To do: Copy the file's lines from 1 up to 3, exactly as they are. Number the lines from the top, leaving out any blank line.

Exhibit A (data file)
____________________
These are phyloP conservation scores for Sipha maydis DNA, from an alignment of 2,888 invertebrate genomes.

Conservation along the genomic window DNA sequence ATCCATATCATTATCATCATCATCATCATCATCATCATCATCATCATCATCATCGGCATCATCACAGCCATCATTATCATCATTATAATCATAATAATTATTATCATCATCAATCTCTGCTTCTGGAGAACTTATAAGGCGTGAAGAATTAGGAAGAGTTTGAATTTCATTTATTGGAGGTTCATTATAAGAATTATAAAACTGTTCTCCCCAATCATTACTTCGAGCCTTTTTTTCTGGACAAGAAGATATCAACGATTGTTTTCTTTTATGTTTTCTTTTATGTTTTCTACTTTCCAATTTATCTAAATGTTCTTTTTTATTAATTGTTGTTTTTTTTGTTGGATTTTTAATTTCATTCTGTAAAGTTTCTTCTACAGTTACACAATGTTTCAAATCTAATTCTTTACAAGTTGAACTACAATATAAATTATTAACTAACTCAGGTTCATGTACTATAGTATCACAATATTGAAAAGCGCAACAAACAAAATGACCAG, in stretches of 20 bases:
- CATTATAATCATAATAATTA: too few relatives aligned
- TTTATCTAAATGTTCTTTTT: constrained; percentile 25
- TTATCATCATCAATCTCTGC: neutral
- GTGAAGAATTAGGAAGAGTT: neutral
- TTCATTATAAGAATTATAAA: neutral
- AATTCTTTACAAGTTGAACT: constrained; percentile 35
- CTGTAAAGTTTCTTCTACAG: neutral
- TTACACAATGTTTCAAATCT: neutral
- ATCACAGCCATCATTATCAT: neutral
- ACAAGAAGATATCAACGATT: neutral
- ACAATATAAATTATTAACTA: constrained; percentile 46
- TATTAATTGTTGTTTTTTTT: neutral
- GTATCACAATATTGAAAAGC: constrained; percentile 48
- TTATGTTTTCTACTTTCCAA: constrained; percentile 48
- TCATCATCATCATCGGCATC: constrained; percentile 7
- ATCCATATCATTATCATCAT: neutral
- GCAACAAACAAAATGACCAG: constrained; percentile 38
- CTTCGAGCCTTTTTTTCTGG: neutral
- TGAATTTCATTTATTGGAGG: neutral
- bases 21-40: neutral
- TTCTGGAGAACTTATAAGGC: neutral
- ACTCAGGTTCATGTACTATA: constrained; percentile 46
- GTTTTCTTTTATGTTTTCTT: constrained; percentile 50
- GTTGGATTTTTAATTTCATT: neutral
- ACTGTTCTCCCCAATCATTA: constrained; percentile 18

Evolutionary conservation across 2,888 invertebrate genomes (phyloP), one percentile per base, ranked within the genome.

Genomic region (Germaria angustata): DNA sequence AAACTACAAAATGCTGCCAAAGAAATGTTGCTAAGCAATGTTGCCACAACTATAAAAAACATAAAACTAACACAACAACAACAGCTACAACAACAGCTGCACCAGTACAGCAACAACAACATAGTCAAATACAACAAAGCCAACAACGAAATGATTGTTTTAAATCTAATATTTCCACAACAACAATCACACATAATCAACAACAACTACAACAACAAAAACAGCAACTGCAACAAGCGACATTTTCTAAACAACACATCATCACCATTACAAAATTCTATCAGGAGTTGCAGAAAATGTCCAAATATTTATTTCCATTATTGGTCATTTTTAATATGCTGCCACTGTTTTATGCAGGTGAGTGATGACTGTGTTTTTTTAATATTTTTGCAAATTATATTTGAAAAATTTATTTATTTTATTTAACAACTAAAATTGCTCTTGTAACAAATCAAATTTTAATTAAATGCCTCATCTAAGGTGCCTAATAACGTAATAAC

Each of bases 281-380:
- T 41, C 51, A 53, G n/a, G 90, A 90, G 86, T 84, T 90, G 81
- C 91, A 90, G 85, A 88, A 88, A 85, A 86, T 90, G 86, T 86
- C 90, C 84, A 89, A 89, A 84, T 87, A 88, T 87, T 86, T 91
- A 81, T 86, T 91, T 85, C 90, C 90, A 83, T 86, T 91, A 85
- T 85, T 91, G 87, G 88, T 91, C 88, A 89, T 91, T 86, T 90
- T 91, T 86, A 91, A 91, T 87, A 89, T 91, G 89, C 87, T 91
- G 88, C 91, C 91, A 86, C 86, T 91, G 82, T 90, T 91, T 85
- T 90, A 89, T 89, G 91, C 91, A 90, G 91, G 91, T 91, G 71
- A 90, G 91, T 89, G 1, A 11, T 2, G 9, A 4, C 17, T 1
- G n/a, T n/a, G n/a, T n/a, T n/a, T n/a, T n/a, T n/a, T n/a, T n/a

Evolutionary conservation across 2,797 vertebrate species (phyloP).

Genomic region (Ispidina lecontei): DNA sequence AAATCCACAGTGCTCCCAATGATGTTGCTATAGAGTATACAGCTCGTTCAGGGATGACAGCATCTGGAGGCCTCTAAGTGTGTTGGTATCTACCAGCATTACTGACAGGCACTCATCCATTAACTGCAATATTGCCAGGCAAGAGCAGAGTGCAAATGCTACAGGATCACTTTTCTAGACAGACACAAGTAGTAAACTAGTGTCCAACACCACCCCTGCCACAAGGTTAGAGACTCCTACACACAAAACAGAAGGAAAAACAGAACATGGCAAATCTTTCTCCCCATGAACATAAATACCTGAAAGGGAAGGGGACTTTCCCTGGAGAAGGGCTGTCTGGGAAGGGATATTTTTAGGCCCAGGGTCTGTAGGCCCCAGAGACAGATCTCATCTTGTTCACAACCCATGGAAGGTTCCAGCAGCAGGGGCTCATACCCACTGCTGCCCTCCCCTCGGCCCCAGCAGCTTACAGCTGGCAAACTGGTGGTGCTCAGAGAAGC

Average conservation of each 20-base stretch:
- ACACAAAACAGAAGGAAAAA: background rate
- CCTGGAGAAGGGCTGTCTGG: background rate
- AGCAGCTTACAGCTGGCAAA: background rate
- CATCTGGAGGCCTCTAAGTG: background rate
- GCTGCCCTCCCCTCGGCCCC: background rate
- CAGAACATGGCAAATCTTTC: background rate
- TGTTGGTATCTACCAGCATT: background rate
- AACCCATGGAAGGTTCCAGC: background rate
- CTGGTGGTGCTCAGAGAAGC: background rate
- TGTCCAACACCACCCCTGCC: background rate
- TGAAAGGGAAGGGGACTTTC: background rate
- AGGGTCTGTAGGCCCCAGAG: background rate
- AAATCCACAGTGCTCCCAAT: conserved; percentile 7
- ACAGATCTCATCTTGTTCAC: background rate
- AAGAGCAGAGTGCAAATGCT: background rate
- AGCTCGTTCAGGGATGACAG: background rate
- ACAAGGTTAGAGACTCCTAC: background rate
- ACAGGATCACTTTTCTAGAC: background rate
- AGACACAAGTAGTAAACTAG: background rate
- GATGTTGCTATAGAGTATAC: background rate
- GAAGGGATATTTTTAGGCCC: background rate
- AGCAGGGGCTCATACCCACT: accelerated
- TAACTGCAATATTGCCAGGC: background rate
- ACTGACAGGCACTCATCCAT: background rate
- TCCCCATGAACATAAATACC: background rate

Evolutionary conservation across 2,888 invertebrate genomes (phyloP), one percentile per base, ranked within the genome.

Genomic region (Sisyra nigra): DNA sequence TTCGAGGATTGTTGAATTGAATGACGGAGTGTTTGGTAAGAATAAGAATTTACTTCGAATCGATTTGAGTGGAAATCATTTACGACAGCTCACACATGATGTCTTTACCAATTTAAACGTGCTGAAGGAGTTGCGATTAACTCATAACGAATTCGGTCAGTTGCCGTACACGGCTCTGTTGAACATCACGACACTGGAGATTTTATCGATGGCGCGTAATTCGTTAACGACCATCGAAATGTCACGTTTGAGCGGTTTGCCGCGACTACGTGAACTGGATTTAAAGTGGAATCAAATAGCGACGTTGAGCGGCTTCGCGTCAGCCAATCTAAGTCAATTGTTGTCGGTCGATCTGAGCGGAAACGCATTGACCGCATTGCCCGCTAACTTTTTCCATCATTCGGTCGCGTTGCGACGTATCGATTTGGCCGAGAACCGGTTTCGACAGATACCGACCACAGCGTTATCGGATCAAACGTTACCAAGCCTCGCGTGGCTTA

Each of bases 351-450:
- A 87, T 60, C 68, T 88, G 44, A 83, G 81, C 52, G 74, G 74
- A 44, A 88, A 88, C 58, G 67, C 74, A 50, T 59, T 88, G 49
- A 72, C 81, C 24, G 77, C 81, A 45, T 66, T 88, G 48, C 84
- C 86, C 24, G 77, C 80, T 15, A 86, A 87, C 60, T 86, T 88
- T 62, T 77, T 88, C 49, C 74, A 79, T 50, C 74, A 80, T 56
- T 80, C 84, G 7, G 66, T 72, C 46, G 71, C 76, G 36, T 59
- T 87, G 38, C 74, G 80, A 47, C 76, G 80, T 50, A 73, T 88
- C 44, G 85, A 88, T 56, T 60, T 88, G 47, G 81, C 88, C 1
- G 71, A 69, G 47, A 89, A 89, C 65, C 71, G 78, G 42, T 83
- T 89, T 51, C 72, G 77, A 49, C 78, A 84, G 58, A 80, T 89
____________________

These are phyloP conservation scores for Sipha maydis DNA, from an alignment of 2,888 invertebrate genomes.

Conservation along the genomic window DNA sequence ATCCATATCATTATCATCATCATCATCATCATCATCATCATCATCATCATCATCGGCATCATCACAGCCATCATTATCATCATTATAATCATAATAATTATTATCATCATCAATCTCTGCTTCTGGAGAACTTATAAGGCGTGAAGAATTAGGAAGAGTTTGAATTTCATTTATTGGAGGTTCATTATAAGAATTATAAAACTGTTCTCCCCAATCATTACTTCGAGCCTTTTTTTCTGGACAAGAAGATATCAACGATTGTTTTCTTTTATGTTTTCTTTTATGTTTTCTACTTTCCAATTTATCTAAATGTTCTTTTTTATTAATTGTTGTTTTTTTTGTTGGATTTTTAATTTCATTCTGTAAAGTTTCTTCTACAGTTACACAATGTTTCAAATCTAATTCTTTACAAGTTGAACTACAATATAAATTATTAACTAACTCAGGTTCATGTACTATAGTATCACAATATTGAAAAGCGCAACAAACAAAATGACCAG, in stretches of 20 bases:
- CATTATAATCATAATAATTA: too few relatives aligned